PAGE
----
A. J. Cronin, 84, the author of "The Citadel" and "The Keys of the Kingdom" and other novels that delighted readers all over the world but induced only lukewarm receptions from critics, died Tuesday at a nursing home in Montreux, Switzerland.

His death was announced yesterday by members of his family, who said he died of acute bronchitis.

Mr. Cronin was a Scot by birth, a physician by training whose practice took him into the coal fields of Britain and eventually to fashionable offices in the West End of London, a Roman Catholic in matters of religion, and a writer whose first book was a success. He lived in England until World War II, left the country for the United States in the early 1940s, and had lived in Europe since 1955 and in a village near Montreux in recent years.

Like most writers, Mr. Cronin wrote about what he knew best. Unlike the books of most writers, his books sold in the millions. In 1961, it was estimated that sales of his novels in the Soviet Union alone had exceeded 3 million, though Mr. Cronin told Newsweek magazine that he had not received a single ruble in royalties. According to the same magazine, Mr. Cronin had found 22 publishers in the United States and elsewhere in the world.

The first of his books, "Hatter's Castle," appeared in 1931. Mr. Cronin wrote it in Scotland while recuperating from an ulcer. It is a story about a hatter in a small Scottish town who believes he is of noble birth and is destined for great things. Inevitably, his hopes collapse. Critical reception of the book ranged from praise for its "objective writing and rich and moving humanity" to damnation as the "uninspired epitome of Nineteenth-Century novels."

The public nonetheless bought it and read it. Mr. Cronin decided to devote his full time to writing.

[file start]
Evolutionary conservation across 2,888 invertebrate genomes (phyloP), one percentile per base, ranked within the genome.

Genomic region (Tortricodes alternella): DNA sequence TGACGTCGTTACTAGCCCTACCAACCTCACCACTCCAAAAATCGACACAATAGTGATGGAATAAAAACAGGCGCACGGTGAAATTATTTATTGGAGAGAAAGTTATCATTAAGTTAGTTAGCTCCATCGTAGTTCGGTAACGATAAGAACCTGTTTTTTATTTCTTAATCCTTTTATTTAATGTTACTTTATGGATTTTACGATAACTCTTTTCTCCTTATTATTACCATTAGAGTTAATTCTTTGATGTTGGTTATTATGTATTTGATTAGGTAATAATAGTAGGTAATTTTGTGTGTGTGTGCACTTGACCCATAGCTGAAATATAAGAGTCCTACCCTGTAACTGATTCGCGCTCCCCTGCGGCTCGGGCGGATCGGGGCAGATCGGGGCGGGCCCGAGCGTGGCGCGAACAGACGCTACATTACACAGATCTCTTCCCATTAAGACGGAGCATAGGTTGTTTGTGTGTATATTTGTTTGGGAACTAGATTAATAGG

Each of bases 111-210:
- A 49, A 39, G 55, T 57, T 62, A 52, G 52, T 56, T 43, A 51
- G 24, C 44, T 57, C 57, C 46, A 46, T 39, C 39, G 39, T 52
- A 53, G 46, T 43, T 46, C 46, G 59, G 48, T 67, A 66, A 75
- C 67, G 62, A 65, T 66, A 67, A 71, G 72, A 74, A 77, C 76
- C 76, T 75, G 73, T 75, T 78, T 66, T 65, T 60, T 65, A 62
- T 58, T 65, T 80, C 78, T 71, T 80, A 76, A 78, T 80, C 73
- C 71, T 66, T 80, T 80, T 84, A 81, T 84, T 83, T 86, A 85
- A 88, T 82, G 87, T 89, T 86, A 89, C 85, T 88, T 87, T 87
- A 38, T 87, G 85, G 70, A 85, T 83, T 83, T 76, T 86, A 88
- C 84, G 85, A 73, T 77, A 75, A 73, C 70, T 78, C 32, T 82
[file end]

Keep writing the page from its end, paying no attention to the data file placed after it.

In 1935, he published "The Stars Look Down," which was set in a mining community in the North of England from 1903 to 1933. Its central incident is a mine disaster and its central theme the awful conditions under which miners work. The New York Times said the author was "uncannily like Dickens" and hailed the work as one of the best novels of the year. It later was made into a motion picture.

Mr. Cronin's best-known books were "The Citadel," which appeared in 1937 and recounted the experiences of a young physician in a Welsh mining community, and "The Keys of the Kingdom," (1941) the story of a Catholic priest who is ordered by the church to do missionary work in Asia. There the central character, Father Chisholm, learns that "tolerance is the highest virture." The novel later was made into a film that starred Gregory Peck.

"The Citadel" made headlines for its bleak criticism of the British medical establishment of the day. One critic dismissed it as "dramatized pamphleteering." The British Medical Association was moved to reply to Mr. Cronin's charges. Mr. Cronin said, "The horrors and inequities detailed in the story I have personnally witnessed. This is not an attack against individuals, but against a system."

Mr. Cronin's other books included "The Green Years," "Shannon's Way" and "Pocketful of Rye." He also created "Dr. Finlay's Casebook," a story about two Scottish doctors sharing a practice, which became one of the longest-running series ever to appear on British television.

Archibald Joseph Cronin was born July 19, 1896, in Cardross, Scotland. He won a national essay contest as a boy, was educated at the University of Glasgow, and served in the British Navy during World War I.

For four years after the war, he practiced medicine in a Welsh mining village. In 1924, the Ministry of Mines gave him an appointment that enabled him to travel throughout the mining regions of Britain to study pulmonary ailments. He later moved to London and established a successful private practice.

"I had a miserable boyhood," Mr. Cronin said in an interview in 1964. "I was an unwanted child and we were very poor . . . . I don't care about money. It doesn't interest me at all. When I was young and wanting to get on I felt differently. But now when they ring me up and tell me that they have sold some right for so many thousands I don't pay much attention."

Mr. Cronin enjoyed collecting pictures. His other hobbies included salmon fishing, golf and gardening.

Mr. Cronin is survived by his wife, the former Agnes Mary Gibson, and their three sons.